OLIVARI V. MERCHANT. 1
(Di8trilJt Court, E. D. New York.
November 9, 18B3.)
CHARTER-PARTY-DEMURRAGE-HEAVY CARGO-DANGER TO LIGHTERS-LIABILITY IrOR DEUY.
In an action on a charter-party to recover freight and demurrage, tIle cbarterer set up by way of recoupment a claim for damage to lighters employed to receive the cargo, and for detention of the lighters. It appears that there was six. days' demurrage, which was caused partly by the necessity to stop discharging on various occasions to permit canal. boats to pass the vessel from an ele. vator in the slip, and partly by the refusal of the lighters to permit the discharge of the cargo upon them by a chute, on account of the large size of some, of the pieces of. cliff·stone of which the cargo consisted, and partly by the failure of the lighters to be along-side and ready, and partly from rain. Held, that the charterer, and not the ship, was responsible for the delay caused by the necessity of allowing the to pass, as the place of discharging caused the delay and the charterer selected the place; that tIle duty of .the ship was performed by discharging the stone as received, and there was no obligation on the ship to break the ·liuge pieces of stone, and it was not the shjp's duty to sheathe the lighters with boards to prevent uamllge to them from the large stones; and that,as the stone could have been landed on a pier injury to the pier, and the charterer chose to have it landed in lighters, he was bound to provide lighters capable of receiving it by thelordinary method, and he was liable for the delay caused by the refusal of the lighters to receive it; that the ship was not. bound to use 8 longer chute than customary in order to avoid a danger caused by the charterer's deciding to receive his cargo in lighters ; that as it appeared that the ship was able and ready to discharge the amount specified in. the charter per day, weather permitting, the charterer had no claim on the ship for delay or injUry to lighters, but was himself liable for the six days' demurrage, and also for the amount paid to a tug to'change the berth of the ship at the request of the charterer.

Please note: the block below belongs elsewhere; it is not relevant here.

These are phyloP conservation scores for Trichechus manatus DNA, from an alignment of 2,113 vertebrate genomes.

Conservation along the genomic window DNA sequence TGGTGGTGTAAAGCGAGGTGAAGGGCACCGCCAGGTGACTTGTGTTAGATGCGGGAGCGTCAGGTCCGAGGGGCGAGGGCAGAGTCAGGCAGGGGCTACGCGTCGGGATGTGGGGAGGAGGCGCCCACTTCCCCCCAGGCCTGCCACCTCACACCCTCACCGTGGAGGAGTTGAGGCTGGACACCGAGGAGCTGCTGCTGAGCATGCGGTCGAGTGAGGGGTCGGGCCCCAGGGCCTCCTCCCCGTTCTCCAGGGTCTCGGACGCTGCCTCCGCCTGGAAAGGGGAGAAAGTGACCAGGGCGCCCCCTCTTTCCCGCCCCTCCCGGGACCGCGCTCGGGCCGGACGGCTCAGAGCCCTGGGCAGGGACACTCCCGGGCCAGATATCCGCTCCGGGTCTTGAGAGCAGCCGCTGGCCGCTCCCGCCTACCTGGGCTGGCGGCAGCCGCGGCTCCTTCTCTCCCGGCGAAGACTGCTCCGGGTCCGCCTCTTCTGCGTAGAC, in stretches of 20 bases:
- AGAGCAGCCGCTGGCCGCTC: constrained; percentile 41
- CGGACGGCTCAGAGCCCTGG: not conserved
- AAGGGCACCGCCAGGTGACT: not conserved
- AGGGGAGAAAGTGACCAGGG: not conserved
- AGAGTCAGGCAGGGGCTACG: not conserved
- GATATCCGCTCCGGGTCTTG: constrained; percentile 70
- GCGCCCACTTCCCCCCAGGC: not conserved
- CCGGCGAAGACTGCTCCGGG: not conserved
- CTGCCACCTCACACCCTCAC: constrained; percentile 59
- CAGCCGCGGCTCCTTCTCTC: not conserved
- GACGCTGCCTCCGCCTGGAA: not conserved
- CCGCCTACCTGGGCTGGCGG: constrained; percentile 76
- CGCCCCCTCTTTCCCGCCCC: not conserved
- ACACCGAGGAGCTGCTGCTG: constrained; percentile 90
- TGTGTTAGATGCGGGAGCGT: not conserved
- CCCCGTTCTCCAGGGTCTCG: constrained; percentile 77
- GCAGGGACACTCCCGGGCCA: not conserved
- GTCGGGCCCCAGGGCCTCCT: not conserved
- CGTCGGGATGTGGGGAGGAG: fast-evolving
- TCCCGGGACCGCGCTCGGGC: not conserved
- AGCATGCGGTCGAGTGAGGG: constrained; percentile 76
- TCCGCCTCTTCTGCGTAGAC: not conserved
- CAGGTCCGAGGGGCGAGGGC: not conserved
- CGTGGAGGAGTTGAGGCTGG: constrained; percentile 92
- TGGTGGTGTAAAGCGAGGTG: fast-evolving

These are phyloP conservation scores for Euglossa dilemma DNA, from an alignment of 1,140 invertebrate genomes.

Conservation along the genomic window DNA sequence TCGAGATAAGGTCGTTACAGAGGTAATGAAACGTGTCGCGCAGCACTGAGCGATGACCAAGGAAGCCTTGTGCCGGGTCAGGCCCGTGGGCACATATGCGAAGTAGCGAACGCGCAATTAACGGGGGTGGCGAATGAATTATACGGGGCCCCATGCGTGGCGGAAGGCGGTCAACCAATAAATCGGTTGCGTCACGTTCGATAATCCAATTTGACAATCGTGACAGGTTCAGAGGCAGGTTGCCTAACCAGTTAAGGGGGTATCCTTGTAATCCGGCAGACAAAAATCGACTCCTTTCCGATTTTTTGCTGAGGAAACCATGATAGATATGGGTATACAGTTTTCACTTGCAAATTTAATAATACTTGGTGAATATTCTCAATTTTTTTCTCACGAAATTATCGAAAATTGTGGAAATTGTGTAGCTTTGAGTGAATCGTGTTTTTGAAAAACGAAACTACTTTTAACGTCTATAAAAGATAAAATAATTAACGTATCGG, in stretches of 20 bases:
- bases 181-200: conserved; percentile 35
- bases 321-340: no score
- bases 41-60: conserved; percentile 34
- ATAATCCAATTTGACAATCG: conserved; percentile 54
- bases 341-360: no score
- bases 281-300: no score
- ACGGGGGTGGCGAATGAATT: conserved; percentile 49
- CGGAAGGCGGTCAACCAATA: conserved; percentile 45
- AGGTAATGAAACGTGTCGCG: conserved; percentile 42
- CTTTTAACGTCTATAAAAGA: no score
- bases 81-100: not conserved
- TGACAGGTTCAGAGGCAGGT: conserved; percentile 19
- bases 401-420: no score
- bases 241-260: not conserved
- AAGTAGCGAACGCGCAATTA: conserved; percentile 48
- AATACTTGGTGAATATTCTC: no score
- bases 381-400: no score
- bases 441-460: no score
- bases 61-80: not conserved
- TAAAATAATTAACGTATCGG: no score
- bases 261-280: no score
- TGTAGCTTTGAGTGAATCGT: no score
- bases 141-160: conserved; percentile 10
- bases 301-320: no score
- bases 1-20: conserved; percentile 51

In Admiralty. Ulto cf; Davison and Cha8. E. Le Barbier, for libelant. Hawkins &. Gedney, for respondent. BENEDICT, J. This action is brought upon a. charter-party to recover freight and demurrage. The respondent denies all liability for demurrage, and. against the claim of freight sets up by way of recoupment a claim for damage done to certain lighters employed by him to receive the cargo, and also for of such lighters occasioned by the neglect :oftbe ship to deliver the cargo as required by the charter-party. The cargo consisted of cliff-stone, at least 80 tons of which were by the terms of the charter to be delivered per day. This provision, coupled with the character of the cargo, warrants the conclusion that it was the intention of the parties that the cargo should be landed by means of tubs and a chute. In this manner 80 tons per day could be discharged without difficulty, and at that rate the whole cargo could have been discharged within the 10 days allowed by the charter-party for discharging the vessel. The vessel was at her berth ready to discharge on May 12th. The discharge was not completed until May 30th, being 16 working days from the time the
byR. D. & Wyllys Benedict, of the New York bar.
OLIVARI V. MERCHANT.